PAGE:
Breathtaking. Simply breathtaking. A lake, a waterfall, a 1950s factory refurbished into a minimalist space that reaches out to a wooded wonderland through walls of glass. References to its industrial past are complemented by the minimalist interiors but what could be cold is brought to life by that view. Fitout and furnishings are simple. The art graphic and strong.
The factory consists of a newly renovated apartment of 300 m2 on the first floor.Â Towards the lake is a large balcony and a 25 feet long, westward facing facade.Â The rest of the 1st floor is one big, raw, open space, with windows on 3 sides.Â Space can be divided as needed.
On the ground floor there is one large room of approx.Â 500 m2 which can be divided as needed.Â The rest of the ground floor is divided into smaller rooms.Â Floor appears very raw and edgy.
The developer’s plan is to create loft apartments from this space – who wouldn’t want to live here?
Judith and Robert live together, work side-by-side and think big together. While walking by the river Oise nine years ago, they came across an abandoned factory.
Marco Dellatorre designed this 5-meter-high loft in an old metal factory in Milan. His goal was to pay homage to the original industrial use of the building while avoiding minimalism and preserving the open plan.
One of my favourite designers, Spanish A-cero shown once again their trademark sharp and modern lines of this single family home in Madrid.
A stunning Live/Work loft in a well-known London warehouse conversion with a private courtyard just off Kingsland Road. The design and quality is outstanding and takes the best advantages of the original features and combines brilliantly with contemporary functionality.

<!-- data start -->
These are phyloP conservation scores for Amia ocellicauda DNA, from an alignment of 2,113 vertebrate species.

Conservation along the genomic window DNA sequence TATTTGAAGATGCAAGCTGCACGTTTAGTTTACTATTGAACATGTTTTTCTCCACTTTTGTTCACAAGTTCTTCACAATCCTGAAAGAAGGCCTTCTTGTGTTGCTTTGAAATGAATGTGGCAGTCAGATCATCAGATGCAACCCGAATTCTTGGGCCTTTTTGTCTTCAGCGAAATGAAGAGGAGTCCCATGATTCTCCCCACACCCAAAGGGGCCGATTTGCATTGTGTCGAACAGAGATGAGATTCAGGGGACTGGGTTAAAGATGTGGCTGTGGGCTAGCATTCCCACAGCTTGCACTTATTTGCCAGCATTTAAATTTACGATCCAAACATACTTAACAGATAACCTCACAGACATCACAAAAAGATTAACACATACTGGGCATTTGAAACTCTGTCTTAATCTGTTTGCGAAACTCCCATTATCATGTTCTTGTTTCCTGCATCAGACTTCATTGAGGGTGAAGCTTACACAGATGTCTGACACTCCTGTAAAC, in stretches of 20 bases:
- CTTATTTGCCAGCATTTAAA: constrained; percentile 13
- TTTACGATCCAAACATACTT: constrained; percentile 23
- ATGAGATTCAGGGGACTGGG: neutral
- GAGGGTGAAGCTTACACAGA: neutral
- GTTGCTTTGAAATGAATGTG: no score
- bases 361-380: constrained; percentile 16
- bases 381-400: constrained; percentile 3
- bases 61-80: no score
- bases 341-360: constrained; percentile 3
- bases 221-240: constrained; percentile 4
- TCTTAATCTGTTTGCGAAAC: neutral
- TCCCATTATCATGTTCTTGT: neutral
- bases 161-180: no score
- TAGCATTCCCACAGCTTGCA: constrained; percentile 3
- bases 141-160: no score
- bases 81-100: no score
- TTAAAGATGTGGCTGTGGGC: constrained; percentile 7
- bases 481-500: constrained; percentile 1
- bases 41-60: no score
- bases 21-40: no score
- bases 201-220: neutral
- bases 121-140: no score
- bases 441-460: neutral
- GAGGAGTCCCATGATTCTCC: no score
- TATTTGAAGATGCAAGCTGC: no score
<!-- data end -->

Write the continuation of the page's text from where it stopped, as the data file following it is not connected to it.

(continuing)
This airy loft is in Paris, Oberkampf district,covering 325m² of a former factory renovated in 2010.
Another fantastic house by A-cero, great Spanish architects – 18,300 square-foot of awesomeness! From the first moment the house clearly shows its intentions, and bold, stylized forms, thanks to a subtle handling of curves that match harmoniously with their natural context without sacrificing a distinctly modern look. Horizontal lines dominate volumes, which are superimposed in layers, from a partially visible basement, forming layers that appear to emerge naturally from the ground.
Architects Philippe Stuebi and Eberhard TrÃ¶ger designed the O House in VierwaldstÃ¤ttersee, Switzerland. On both, the front and the lake side, this sculptural villa shows very expressive and ornamental facades. Facing mount pilatus the white concrete elements are dotted with circular openings that allow glimpses into the two-levelled orangery with its exotic plants, as well as the lounge, the guest tract and the staircase accessed through one of the openings at the ground floor.
The Carapicuiba House was designed by Angelo Bucci and Alvaro Puntoni. With a name that describes the location of the building- CarapicuÃba, Brazil â€“ the house has both an interesting layout and an unusual topography.
The Twin Lofts by Fredrico Delrosso Architects presents duality in every direction. Formerly a factory in what was once an industrial part of Milan, the area has been transformed into a residential district which now houses this spectacular private residence.
Forget about rules. In her apartment and art studio, Karin Sander, a Berlin-based conceptual artist, decided to blend them instead. â€œEven a bedroom can double as a studio,â€
For today, I brought a large gray and red loft in New York. The living room has plenty of space. The red accent color is repeated all over the place.
When Hollie and Sean Strasburg bought their loft in the Tire Town building in Salt Lake City, they knew immediately that they wanted to bring the space back to its industrial roots.
A former warehouse was transformed into this modern loft in Brussels, Belgium by SHSH architects. The goal was to create an experience of colors and textures – on a limited budget. The concept revolved around the loft as ‘the ocean’ and constructed elements (kitchen, bedrooms, bathroom) as ‘the islands’.
In the heart of Mount Pleasant’s brewery district, just a short walk away from a variety of restaurants and breweries, you’ll find the Mecca. This double-height, Insane Vancouver Loft is most probably the largest unit in the building.
You could miss this industrial loft for a library – a huge bookshelf dominates the living room.